Dog owners have been issued a warning after a dog sadly passed away following a walk.
It comes as a local council has advised those taking their four legged friends to keep them out of the water at Anton Lakes in Andover while it is tested for blue-green algae.
It is thought that the pup could have passed away due to the suspected substance which is deadly to dogs – though nothing has been confirmed at this stage.
The popular dog walking spot has a river and lake within its nature reserve.
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Owner, Hannah May Washington, told Wiltshire Live that after taking their cocker spaniel Roo to the lake for his daily walk on April 30, they never thought it would end so tragically.
They explained: “We have taken Roo to the lakes many times before, but not so much recently, and did notice that a lot of the areas he would usually swim were incredibly dirty, much more so than normal. So we didn’t spend so much time swimming in those areas, however he did jump in briefly for a lot of them.”
According to the UK Center for Ecology and Hydrology, blue-green algae naturally occur in lakes, ponds, canals, rivers and reservoirs and is a type of bacteria which can produce toxic chemicals that are very harmful to the health of people and animals.
The center add it is “particularly a health risk during warm summer months when their concentrations increase in the water to form blooms and scums on the surface.
“This can look like green or turquoise wispy paint, green scum or clumps of green particles.”
The couple said the walk seemed to be going completely fine until they noticed that Roo’s face became a little droopy, so they assumed he had “gotten too much water in his eyes” and decided to return to the car.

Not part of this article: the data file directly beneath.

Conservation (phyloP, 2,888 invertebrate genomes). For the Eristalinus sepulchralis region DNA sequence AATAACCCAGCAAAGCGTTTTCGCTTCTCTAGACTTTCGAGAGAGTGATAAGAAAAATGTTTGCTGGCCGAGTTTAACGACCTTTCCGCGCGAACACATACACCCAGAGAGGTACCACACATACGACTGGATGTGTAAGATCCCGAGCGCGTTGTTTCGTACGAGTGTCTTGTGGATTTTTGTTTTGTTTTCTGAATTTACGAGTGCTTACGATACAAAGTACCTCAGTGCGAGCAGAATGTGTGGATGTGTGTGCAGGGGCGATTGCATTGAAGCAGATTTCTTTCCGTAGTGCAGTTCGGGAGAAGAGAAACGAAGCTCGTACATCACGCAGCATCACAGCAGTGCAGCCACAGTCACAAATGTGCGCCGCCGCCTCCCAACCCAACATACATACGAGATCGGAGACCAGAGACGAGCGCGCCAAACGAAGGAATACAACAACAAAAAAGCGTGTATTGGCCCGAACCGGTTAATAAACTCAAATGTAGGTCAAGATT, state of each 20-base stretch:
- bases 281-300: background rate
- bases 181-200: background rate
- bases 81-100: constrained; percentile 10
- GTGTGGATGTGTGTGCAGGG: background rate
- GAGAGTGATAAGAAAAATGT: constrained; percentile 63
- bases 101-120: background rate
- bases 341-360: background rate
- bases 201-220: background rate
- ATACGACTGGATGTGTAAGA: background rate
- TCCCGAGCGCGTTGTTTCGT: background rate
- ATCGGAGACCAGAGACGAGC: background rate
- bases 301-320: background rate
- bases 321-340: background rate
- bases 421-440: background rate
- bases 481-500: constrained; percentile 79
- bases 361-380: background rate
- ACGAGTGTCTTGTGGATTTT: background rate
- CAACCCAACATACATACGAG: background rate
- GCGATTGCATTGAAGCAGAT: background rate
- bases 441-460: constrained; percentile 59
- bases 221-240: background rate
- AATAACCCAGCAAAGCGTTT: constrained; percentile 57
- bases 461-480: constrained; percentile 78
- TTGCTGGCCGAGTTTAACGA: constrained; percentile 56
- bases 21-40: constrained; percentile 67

Hannah said the pair “knew straight away something was wrong” on the way home as the pup was extremely agitated and struggling to stand, so they rushed him to the vets.
Hannah recalled: “While in my arms Roo began to have fits, struggling to breath, foaming at the mouth. It was the worst experience of my life having to hold him, speaking to him, telling him mummy and daddy loved him.”
In the 15 minutes the journey to the vets took, Roo had become pale and was not breathing on his own. His heart stopped beating and he unfortunately passed away at around 7pm.
Hannah said their “worst nightmare had officially happened, our precious, young, baby Roo had lost his life, so suddenly.
“Me and my partner are only 23 and 24, and we have just celebrated a year in our first home together, and a year with what can only be described as our first child in Roo. He was everything in our lives.
“Our lives, our habits, our plans, revolved around our lovely pup, and so I can’t even begin to describe the pain we are in.”
The couple want to share their story as a warning to all dog walkers in Andover, that Anton Lakes is potentially dangerous and to avoid that location until further notice.
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Councilor Phil North put out a message to residents on May 3 to warn dog owners of the councils suspicions adding that they had received a report of a dog sadly passing away and asked locals “please keep dogs out of the water.”
In an official statement leader of Test Valley Borough Council, Councilor Phil North, said: “As a fellow dog owner, I was extremely saddened to hear about Roo’s passing following a walk at Anton Lakes. Although no cause of death has been confirmed with the council, following feedback from the vet we are taking a precautionary approach and are working with the Environment Agency to test the water for blue-green algae.
“This algae occurs naturally in bodies of freshwater but can be potentially dangerous to people and their pets. We are hoping to receive the results of the tests by the end of next week, and while we await the outcome, we are recommending that people and pets stay out of the water. Residents and pet owners can find out more about blue-green algae and its effects via the kennel club website.”
According to the Kennel Club the effects of blue-green algae on dogs may vary but there are some recognized effects.
- Vomiting and diarrhea (both of which may be bloody)
- Effects on the heart and blood pressure
- breathing problems
- organ failure
They add that signs often start within an hour, but may occur within a few minutes, or can sometimes be delayed by a few days. Many cases are life threatening and dogs can die very quickly.